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“ These are they which came out of great tribulation, and have washed their robes, and made thein white in the blood

of the Lamb."-REV. vii. 14.

NEW YORK:

ROBERT CARTER & BROTHERS,

No. 530 BRO ADWAY.

Entered, according to Act of Congress, in the year 1858, by

ROBERT CARTER & BROTHERS,

In the Clerk's Office of the District Court for the Southern District of

New York,

PRINTED BY

STEREOTYPED BY

T. B. SMITH & SON,
82 & 84 Beekman-st., N. Y.

E. O. JENKINS,

24 Frankfort St.

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This is simply a book of hymns for private use. They are chosen from many sources; are of many countries; and were written, some of them, centuries ago. Perhaps I cannot better tell what the book really is, than by a title which I once thought of giving it--Hymns of and for the Church Militant. The pages will, I think, prove such description true. They are not fuller of trial than of consolation.

I wished to bring together all the really fine hymns, and none others; but I found that I must admit a little class of general favourites, so long known and loved that they are beyond criticism-like the faces of old friends.

Of many a hymn I wish I could know the history, sure do I feel that some special circumstances called it forth; and every hint that I have found makes me wish to know more. Thus the hymn on page 218, was found treasured up in a chest in some poor cottage in England, -that on page 615 is a French hymn, written in Paris during the cholera summer of 1832; and who can read “The Battle Song of Gustavus Adolphus,” (p. 253) and not feel stirred to know that it was sung by his army before every battle? While many another is the war-cry of unknown combatants, in unseen strife. The old leaf whereon I found “ The Saviour's Merit,” (p. 351,) was so worn through with use, though the rest of the book was

perfect, that some few words had to be supplied. To me, the hymns have been like a vision of the “great cloud of witnesses."

It is perhaps well that I cannot put.in words all the pleasure this hymn-work has given me, nor just what I think of its results,—I fear the gentlest charity would call me at least eccentric. But I may tell (since I am but usher to the book) I may tell some of its titles to favour, and some of the grand truths which its pages collectively teach.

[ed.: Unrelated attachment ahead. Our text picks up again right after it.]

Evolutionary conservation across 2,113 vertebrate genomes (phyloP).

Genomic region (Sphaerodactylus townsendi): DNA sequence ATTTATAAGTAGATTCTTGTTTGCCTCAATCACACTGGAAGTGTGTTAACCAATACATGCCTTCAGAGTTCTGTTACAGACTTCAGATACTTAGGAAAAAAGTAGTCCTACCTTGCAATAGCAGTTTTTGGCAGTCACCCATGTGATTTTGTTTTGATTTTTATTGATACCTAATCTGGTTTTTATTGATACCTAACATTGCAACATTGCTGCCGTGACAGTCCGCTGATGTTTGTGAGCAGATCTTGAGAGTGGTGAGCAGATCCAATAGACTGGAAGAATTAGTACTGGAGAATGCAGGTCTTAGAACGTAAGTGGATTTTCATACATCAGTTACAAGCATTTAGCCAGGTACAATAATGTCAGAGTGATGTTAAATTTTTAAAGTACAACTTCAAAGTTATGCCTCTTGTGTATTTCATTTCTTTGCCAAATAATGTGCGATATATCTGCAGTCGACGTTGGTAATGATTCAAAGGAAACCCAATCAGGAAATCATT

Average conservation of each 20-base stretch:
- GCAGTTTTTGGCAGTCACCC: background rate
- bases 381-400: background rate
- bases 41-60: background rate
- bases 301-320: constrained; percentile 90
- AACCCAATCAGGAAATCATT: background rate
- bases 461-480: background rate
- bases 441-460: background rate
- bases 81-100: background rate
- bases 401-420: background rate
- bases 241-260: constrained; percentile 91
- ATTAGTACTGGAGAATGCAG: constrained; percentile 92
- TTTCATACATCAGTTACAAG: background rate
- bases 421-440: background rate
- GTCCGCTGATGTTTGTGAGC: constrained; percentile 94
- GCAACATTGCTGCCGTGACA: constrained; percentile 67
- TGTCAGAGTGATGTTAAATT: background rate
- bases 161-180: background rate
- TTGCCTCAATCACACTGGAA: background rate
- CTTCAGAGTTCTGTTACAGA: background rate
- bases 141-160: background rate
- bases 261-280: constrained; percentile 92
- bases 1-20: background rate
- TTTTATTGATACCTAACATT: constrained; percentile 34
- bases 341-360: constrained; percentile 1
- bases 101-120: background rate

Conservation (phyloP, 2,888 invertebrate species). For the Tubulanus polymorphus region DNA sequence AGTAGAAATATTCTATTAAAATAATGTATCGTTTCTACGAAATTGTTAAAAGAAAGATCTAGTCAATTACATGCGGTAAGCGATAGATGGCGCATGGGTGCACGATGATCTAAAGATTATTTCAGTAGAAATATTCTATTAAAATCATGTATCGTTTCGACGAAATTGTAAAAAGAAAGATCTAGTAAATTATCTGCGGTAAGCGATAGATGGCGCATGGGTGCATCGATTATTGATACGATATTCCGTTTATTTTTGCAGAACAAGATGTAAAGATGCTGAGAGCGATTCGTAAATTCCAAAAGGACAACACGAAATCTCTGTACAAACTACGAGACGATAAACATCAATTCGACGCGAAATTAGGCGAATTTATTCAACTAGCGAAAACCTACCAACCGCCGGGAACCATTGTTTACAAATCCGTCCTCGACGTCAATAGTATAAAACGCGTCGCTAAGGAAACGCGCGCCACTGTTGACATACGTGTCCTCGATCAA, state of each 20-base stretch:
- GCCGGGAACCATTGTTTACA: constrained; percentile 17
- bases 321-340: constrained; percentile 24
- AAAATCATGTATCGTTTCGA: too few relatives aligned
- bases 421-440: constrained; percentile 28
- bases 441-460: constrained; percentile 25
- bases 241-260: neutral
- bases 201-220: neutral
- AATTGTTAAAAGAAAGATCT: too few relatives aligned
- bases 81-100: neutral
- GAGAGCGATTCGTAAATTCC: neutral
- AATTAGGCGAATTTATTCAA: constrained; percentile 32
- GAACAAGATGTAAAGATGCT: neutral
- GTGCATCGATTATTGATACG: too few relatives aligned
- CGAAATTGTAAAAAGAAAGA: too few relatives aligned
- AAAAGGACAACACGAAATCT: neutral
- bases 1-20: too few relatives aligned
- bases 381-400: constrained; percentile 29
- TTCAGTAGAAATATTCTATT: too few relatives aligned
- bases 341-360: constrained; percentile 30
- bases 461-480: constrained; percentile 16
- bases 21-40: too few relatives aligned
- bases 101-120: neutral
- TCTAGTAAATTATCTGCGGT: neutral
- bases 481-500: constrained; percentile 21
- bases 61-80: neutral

It has brought most vividly before my eyes, some of those Bible facts which before I knew rather by faith. For these are not assembly hymns, nor paraphrases, nor hymns written to order, they are the living words of deep Christian experience.

And they tell that the Church is one. In prose, one denomination will war with another ---War, and strive as some of the disciples did-for a place above the rest. The Church Militant is to outward eyes, often a Church divided against itself -- every banner attacking every other, forgetful that the great standard of the Prince of Peace floats over all.

Yet this is but a différence of head-look here at their hearts. Read Luther and some old Catholic monk, side by side, -read Wesley, and all he ever opposed, or who ever opposed him. They fight still, but it is with themselves, with sin, with unbelief. They work out that other word—“through much tribulation." O friends-whether christian or unchristian-see what a hidden war doth rage in the midst of the Church; and find kinder cause than hypocrisy, for a ruffled temper and an unsteady walk! Even Christian gave way a little, when “Apollyon wounded him in his head, his hand, and foot."

The Church are one here also—they suffer in mind, in

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